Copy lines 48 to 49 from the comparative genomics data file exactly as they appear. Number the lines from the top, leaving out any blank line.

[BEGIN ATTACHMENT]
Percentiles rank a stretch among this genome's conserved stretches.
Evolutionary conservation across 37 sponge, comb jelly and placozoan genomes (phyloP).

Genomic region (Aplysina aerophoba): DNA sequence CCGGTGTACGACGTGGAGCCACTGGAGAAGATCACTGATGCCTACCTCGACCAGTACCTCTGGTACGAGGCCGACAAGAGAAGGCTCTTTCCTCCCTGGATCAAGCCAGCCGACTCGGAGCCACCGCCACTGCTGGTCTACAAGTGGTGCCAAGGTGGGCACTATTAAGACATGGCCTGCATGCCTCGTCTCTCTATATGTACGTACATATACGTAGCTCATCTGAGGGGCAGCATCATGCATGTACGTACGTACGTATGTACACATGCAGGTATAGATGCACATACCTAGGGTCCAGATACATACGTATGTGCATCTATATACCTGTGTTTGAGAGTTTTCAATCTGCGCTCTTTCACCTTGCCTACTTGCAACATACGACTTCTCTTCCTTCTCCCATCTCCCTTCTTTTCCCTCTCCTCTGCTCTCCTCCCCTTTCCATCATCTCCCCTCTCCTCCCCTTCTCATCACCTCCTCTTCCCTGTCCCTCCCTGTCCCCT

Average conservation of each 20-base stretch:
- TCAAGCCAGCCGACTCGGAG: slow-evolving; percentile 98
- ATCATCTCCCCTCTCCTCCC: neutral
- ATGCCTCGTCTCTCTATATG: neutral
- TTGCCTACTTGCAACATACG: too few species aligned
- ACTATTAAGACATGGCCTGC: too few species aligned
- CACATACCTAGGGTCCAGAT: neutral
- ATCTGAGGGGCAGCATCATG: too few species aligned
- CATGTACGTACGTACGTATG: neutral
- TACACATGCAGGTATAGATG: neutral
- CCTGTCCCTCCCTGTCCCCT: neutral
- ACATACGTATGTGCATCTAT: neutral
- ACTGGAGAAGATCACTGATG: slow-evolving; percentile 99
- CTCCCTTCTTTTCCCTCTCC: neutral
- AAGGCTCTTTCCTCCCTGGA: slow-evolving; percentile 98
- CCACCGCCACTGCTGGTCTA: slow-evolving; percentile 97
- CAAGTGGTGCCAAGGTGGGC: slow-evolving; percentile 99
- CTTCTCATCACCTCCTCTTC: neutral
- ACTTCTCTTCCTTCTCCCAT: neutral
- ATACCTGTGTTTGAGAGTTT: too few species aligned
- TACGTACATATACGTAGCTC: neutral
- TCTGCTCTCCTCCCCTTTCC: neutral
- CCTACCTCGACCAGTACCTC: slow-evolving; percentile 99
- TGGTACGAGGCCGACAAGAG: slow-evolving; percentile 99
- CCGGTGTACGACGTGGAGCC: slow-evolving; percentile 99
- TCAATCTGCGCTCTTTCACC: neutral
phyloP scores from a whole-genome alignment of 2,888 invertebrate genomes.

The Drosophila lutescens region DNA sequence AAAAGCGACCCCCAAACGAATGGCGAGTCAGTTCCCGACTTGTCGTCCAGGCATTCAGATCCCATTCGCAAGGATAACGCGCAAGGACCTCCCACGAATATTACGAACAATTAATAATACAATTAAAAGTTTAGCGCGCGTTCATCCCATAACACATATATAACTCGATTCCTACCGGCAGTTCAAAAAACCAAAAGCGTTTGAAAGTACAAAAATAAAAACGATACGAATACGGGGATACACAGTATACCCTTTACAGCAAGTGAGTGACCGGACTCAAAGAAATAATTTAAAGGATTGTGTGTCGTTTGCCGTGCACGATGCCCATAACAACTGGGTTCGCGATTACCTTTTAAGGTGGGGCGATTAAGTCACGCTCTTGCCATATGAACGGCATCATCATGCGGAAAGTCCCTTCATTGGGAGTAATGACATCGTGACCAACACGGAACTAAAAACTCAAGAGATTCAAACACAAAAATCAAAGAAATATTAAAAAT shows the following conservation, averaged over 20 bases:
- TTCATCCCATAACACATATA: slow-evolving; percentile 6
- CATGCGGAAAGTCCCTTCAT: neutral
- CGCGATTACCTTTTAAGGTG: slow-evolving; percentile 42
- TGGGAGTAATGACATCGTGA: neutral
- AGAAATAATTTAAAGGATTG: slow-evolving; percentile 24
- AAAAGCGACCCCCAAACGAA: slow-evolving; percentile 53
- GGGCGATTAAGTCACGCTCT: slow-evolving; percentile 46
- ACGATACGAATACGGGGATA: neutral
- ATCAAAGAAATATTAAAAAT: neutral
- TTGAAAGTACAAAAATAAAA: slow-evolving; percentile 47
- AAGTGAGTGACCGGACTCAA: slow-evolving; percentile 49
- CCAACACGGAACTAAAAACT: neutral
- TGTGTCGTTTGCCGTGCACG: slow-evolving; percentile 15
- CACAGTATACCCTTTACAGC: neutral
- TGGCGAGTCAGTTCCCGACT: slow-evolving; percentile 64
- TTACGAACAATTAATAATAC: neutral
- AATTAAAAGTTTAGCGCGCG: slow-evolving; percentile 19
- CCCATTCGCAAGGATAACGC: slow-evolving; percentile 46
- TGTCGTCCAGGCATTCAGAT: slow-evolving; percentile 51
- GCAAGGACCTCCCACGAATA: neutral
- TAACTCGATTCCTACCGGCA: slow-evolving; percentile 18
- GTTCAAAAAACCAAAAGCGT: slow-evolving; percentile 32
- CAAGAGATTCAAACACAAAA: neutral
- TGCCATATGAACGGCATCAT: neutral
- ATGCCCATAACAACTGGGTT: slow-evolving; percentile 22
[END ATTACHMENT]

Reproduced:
- AATTAAAAGTTTAGCGCGCG: slow-evolving; percentile 19
- CCCATTCGCAAGGATAACGC: slow-evolving; percentile 46